I remember one wintry morning in particular when “Gov” was waiting for me just inside the front door. It couldn’t have been much later that six a.m., but there he was clad in wool pajamas, robe and slippers.
Gov was his usual cheerful self. He thanked me for the paper and asked me inside to warm up a bit. While I stood there in the entryway, Gov took my gloves, placed them on the heater and presented what he called a “business proposition.”
Anytime there was an accumulating snow, if I would shovel his driveway and clean off the car, he’d pay me an extra five dollars.
Now of course that was a no-brainer. The Thorntons' driveway was short and the house was near the end of my route, so I didn’t hesitate in saying yes.
It was good decision because that winter turned out to be one of the snowiest in memory. I must have shoveled their little driveway 10 times and when I'd finished, Gov would be standing in the doorway with a big smile and a crisp five dollar bill.
Fast forward five or six years and I'm no longer Gov Thornton's paperboy and shoveler. Now I'm just another student in his fifth period BSCS class.
And one fine day the opportunity finally presented itself. I raised my hand and asked the question. I have no idea what prompted me. It must have been winter and it’s possible that he was lecturing on sound waves, but I’m not sure.
Anyway, I asked Gov why it always seemed so quiet and peaceful whenever I went for a walk in the snow. As expected, he immediately had the answer.
Those who remember Gov will no doubt recall how light he was on his feet. As a young man he’d been a terrific baseball player and is still considered one of the greatest catchers in Wayne County Baseball League history.
And so, he glided up to the blackboard, grabbed a piece of chalk and began drawing as he talked.
According to Gov, snowflakes are six-sided crystals, no two of which are identical. They’re also porous, which means that as they fall and begin piling up gazillions of little spaces naturally form. It’s this porous nature that allows freshly-fallen snow to absorb sound … sometimes as much as 75 percent of the waves it encounters.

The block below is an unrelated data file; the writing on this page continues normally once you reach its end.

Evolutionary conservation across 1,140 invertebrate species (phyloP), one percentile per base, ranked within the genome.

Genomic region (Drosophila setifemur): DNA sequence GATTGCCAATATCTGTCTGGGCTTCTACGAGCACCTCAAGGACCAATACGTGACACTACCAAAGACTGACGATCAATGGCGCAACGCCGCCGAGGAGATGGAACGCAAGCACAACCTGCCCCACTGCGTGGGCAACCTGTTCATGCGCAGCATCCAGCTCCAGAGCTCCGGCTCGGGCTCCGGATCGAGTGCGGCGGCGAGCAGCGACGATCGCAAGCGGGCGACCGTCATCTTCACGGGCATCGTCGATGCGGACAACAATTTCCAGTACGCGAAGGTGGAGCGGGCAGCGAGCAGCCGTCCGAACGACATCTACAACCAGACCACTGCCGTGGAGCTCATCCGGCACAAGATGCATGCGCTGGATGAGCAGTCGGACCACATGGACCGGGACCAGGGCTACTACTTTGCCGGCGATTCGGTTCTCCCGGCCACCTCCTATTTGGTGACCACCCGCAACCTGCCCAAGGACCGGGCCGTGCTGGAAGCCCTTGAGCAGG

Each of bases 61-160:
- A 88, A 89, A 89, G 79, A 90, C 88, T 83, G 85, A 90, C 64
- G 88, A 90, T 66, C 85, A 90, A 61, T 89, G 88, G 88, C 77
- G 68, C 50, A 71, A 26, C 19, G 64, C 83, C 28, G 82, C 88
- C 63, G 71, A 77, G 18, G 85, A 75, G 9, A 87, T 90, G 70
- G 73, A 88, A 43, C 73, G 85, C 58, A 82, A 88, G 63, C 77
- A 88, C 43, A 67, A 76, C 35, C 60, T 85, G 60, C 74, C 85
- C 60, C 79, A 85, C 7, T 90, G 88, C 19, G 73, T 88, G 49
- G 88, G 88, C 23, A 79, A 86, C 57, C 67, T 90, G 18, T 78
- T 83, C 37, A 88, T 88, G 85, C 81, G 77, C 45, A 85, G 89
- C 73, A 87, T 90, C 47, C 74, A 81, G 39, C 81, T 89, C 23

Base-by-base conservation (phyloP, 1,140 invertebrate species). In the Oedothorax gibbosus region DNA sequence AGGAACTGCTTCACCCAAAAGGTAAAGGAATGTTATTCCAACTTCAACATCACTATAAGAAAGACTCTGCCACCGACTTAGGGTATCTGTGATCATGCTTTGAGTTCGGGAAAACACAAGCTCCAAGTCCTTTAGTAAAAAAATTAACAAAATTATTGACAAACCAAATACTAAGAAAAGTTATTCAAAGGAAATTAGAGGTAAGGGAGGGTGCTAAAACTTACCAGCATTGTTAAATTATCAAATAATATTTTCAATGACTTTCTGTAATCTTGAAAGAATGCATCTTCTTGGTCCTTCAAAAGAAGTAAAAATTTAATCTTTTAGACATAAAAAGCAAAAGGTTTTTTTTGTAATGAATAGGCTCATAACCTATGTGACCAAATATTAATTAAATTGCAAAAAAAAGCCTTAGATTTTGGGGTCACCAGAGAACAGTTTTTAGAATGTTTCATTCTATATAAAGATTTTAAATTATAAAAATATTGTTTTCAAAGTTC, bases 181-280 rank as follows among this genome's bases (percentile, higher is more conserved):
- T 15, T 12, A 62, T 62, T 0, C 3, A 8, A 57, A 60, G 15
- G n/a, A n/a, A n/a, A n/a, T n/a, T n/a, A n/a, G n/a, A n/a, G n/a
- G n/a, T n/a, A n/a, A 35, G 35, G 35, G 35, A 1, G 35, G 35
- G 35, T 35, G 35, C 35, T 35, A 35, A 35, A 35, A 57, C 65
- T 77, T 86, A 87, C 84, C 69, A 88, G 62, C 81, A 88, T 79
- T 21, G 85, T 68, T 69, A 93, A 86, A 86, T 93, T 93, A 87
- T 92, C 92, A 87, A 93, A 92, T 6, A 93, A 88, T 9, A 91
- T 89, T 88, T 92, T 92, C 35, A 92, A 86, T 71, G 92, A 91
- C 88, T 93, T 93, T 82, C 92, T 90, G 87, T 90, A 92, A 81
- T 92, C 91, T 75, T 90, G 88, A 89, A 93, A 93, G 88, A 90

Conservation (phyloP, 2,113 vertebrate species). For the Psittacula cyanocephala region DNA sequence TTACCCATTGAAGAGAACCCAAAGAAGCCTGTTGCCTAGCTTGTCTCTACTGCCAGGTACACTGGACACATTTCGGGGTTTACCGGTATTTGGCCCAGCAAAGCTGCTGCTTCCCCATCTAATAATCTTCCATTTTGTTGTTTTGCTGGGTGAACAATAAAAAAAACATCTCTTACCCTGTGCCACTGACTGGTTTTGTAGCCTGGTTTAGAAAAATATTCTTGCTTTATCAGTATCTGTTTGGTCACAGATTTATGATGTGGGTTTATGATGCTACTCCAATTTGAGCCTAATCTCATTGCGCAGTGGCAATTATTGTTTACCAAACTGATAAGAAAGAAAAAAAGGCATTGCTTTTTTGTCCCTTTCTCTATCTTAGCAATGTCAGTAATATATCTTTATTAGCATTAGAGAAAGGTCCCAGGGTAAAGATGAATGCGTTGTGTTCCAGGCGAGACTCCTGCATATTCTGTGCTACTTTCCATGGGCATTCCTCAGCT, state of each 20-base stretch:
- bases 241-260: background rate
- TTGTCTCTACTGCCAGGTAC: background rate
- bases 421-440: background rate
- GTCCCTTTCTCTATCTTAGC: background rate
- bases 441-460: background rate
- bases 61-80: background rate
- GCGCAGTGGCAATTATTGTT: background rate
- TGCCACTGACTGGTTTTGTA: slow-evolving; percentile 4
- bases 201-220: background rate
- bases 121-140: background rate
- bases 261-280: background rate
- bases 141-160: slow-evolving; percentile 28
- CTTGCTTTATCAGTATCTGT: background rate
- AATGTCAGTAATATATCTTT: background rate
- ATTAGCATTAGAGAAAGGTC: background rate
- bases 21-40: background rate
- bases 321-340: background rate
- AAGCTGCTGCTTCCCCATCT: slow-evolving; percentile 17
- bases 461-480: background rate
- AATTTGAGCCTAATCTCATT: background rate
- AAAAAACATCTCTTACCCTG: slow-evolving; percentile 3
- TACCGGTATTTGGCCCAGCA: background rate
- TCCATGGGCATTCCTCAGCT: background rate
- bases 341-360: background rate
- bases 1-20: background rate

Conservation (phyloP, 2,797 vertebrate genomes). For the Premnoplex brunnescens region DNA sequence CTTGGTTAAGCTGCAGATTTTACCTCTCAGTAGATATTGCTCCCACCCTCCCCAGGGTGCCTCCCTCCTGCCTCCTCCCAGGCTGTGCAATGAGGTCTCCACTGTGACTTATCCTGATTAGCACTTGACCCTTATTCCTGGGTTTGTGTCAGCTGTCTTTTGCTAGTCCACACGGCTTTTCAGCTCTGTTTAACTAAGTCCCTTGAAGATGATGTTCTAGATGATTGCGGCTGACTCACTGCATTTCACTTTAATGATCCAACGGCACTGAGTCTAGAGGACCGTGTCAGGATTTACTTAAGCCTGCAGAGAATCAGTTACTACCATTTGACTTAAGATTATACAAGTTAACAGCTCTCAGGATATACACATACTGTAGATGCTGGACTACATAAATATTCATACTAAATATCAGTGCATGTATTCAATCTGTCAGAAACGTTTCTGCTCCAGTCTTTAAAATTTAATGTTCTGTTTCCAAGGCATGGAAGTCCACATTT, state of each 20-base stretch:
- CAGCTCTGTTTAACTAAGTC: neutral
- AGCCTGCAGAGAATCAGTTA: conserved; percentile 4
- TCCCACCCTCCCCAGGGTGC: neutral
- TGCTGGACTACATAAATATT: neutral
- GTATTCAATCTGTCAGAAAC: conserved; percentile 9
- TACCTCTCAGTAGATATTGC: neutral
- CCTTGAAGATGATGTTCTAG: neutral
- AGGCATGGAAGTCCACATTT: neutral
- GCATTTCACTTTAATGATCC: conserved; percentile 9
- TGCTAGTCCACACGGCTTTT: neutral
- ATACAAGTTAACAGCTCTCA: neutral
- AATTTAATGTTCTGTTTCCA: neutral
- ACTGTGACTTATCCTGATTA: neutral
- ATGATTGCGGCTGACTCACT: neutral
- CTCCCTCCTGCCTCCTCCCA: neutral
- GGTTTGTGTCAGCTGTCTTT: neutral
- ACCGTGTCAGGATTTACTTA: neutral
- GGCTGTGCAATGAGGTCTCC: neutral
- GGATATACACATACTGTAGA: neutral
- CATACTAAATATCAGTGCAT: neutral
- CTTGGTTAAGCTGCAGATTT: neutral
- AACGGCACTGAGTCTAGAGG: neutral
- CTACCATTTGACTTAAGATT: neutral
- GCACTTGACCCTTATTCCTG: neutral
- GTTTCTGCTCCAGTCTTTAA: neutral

Now, couple that with the fact that I nearly always walk in the snow at night when most folks are smart enough to stay inside their nice warm homes … well, there you have the perfect recipe for profound silence.
Our Invincible Summer
It was also in high school that I discovered the writings of the American transcendentalists … in particular those of Henry David Thoreau.
Most of us remember Thoreau for his classic book “Walden” in which he urges us to live deeply and deliberately … to learn what Nature has to teach us.
Thoreau's words echoed in my ears as I began the climb back up Charles Street. Images of my childhood on Parkway Drive, Gov Thornton at the blackboard, and Teri waiting for me at home danced among the swirling snowflakes.
Before long, I could see our home, the windows suffused with a warm, inviting, golden glow.
“In winter we lead a more inward life,” Thoreau said. “Our hearts are warm and cheery, like cottages under drifts, whose windows and doors are half concealed, but from whose chimneys the smoke ascends.”
He exhorted me as I arrived shivering, and happily exhausted on our front porch.
“Take long walks in stormy weather or through deep snows in the fields and woods!” he wrote. “Deal with brute nature! Be cold and hungry and weary!”
Why? You may ask … as I knew Teri would the minute I walked back through that door. Well, Thoreau provides the perfect, poetic answer.
“In the depths of winter I finally learned that within me there lies an invincible summer.”
Look closely, folks. It's there. No matter how cold and snowy it may be right now in Wayne County, our invincible summer is always there.
This article originally appeared on Tri-County Independent: Wayne County Wanderings Kevin Edwards White Mills snowstorm walk